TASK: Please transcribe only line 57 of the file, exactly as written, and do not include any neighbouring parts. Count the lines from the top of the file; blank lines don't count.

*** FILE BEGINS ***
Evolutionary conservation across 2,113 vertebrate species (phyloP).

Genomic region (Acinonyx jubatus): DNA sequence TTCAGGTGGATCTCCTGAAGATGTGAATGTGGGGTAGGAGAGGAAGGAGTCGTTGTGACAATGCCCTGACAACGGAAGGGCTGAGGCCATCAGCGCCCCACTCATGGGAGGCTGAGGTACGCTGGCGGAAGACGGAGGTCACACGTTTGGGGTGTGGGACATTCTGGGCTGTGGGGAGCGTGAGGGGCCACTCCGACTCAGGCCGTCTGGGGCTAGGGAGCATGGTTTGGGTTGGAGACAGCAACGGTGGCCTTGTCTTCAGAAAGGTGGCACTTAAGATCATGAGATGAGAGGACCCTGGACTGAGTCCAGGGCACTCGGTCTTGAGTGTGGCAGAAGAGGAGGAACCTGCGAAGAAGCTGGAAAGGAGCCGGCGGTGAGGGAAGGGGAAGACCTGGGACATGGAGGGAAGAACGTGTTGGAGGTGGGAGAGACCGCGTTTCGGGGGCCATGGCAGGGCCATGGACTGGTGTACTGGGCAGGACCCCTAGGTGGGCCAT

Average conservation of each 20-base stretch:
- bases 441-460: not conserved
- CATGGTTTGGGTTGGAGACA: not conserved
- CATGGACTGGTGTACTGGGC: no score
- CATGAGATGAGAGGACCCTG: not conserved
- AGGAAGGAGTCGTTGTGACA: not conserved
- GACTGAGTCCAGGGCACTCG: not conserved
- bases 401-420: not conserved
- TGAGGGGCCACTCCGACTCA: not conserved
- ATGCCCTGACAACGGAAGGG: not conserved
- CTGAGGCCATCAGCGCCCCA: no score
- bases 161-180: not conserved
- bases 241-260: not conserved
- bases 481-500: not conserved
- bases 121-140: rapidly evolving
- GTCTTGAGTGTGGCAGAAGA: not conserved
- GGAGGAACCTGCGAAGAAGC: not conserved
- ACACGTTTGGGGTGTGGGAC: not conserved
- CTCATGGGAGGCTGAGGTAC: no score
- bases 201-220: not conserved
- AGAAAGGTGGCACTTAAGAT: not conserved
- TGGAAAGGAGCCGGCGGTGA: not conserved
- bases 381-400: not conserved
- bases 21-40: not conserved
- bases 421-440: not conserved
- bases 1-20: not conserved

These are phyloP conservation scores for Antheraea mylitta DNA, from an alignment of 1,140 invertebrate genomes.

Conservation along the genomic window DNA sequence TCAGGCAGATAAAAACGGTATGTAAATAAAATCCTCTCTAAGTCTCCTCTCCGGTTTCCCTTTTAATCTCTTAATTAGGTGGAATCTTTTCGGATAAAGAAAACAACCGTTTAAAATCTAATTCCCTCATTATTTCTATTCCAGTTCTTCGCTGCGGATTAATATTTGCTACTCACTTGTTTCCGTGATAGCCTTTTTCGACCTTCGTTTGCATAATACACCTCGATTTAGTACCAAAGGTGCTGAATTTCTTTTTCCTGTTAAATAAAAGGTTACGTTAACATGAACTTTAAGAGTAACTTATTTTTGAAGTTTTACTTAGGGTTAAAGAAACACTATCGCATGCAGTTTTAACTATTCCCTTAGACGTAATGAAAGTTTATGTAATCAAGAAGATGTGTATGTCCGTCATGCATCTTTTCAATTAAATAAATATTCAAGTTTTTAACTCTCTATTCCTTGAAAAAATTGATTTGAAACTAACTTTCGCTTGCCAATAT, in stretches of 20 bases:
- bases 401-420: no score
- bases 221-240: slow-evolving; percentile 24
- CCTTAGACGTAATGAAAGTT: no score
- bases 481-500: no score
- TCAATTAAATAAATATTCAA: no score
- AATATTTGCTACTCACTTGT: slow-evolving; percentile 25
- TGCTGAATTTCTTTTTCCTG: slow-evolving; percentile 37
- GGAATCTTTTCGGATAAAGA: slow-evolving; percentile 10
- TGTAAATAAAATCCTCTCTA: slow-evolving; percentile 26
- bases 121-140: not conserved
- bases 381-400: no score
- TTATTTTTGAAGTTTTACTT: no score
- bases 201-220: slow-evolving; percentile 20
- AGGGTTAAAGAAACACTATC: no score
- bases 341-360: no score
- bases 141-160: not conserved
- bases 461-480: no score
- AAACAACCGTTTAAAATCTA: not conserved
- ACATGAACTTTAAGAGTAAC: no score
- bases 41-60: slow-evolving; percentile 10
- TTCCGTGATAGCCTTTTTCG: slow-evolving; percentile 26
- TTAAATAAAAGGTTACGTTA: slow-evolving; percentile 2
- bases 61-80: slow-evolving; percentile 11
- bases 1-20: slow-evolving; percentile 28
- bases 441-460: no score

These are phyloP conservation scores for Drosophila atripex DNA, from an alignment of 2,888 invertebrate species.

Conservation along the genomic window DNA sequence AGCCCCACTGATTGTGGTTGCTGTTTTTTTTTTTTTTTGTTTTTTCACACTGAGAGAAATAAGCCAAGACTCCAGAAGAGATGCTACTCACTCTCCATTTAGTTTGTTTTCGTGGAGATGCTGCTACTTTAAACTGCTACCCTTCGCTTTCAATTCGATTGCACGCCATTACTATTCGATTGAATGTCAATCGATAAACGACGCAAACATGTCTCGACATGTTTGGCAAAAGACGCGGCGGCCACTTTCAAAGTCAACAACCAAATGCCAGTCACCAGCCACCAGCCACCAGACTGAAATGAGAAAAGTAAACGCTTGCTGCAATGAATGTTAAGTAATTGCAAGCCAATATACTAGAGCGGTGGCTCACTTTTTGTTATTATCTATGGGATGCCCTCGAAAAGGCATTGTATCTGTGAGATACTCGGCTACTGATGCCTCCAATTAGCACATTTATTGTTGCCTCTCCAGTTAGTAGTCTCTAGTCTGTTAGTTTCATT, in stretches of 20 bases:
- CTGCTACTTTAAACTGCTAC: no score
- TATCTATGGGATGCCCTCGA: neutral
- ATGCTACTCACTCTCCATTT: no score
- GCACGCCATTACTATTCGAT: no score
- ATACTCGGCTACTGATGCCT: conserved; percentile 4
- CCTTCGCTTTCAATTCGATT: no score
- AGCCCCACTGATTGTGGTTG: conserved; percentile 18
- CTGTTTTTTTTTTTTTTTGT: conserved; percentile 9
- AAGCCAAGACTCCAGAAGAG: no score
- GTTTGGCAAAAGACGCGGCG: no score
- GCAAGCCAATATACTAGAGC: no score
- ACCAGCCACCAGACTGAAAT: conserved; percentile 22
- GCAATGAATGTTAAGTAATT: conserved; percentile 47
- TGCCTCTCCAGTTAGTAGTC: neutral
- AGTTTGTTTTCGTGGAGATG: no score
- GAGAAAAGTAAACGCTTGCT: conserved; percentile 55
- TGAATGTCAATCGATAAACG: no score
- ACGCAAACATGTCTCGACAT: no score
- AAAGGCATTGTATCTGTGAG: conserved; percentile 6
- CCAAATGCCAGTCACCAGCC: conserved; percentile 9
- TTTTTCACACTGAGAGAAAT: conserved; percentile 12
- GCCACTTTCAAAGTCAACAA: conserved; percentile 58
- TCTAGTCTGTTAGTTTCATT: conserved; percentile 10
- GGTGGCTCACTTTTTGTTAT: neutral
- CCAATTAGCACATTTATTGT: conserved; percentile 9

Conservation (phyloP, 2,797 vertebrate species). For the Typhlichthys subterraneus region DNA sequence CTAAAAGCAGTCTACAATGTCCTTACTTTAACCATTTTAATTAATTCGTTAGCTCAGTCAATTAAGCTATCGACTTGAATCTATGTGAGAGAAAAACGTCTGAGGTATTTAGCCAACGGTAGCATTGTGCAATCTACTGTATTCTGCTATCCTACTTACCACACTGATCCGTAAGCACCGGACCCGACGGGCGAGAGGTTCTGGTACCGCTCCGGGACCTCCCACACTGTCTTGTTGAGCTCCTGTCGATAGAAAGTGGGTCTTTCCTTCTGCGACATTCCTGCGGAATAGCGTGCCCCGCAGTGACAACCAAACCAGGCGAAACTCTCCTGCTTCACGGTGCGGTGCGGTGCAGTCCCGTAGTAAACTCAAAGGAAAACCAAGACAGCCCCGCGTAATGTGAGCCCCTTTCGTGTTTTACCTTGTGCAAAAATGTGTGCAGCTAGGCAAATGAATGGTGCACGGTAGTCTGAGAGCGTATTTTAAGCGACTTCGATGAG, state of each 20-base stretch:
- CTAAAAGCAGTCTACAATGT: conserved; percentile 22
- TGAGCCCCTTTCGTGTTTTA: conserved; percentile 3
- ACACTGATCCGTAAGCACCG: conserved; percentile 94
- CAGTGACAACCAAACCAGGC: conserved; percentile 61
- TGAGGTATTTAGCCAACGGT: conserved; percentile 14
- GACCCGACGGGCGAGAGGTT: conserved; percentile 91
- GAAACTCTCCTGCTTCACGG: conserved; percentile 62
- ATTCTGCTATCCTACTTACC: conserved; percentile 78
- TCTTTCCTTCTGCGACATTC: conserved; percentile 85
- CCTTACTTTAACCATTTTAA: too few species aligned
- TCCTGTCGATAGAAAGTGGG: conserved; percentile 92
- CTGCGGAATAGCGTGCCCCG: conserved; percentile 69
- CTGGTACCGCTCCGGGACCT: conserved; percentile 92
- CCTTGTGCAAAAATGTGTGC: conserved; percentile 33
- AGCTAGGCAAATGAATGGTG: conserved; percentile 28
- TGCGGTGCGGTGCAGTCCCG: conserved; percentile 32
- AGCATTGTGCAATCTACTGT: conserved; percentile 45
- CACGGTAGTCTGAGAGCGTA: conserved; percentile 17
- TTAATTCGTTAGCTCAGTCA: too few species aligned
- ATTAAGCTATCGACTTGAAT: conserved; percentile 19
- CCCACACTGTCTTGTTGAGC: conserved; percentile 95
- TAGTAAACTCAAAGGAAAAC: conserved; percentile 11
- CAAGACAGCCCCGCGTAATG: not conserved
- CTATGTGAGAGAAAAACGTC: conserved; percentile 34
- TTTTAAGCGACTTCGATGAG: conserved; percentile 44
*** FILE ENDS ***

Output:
Conservation along the genomic window DNA sequence AGCCCCACTGATTGTGGTTGCTGTTTTTTTTTTTTTTTGTTTTTTCACACTGAGAGAAATAAGCCAAGACTCCAGAAGAGATGCTACTCACTCTCCATTTAGTTTGTTTTCGTGGAGATGCTGCTACTTTAAACTGCTACCCTTCGCTTTCAATTCGATTGCACGCCATTACTATTCGATTGAATGTCAATCGATAAACGACGCAAACATGTCTCGACATGTTTGGCAAAAGACGCGGCGGCCACTTTCAAAGTCAACAACCAAATGCCAGTCACCAGCCACCAGCCACCAGACTGAAATGAGAAAAGTAAACGCTTGCTGCAATGAATGTTAAGTAATTGCAAGCCAATATACTAGAGCGGTGGCTCACTTTTTGTTATTATCTATGGGATGCCCTCGAAAAGGCATTGTATCTGTGAGATACTCGGCTACTGATGCCTCCAATTAGCACATTTATTGTTGCCTCTCCAGTTAGTAGTCTCTAGTCTGTTAGTTTCATT, in stretches of 20 bases: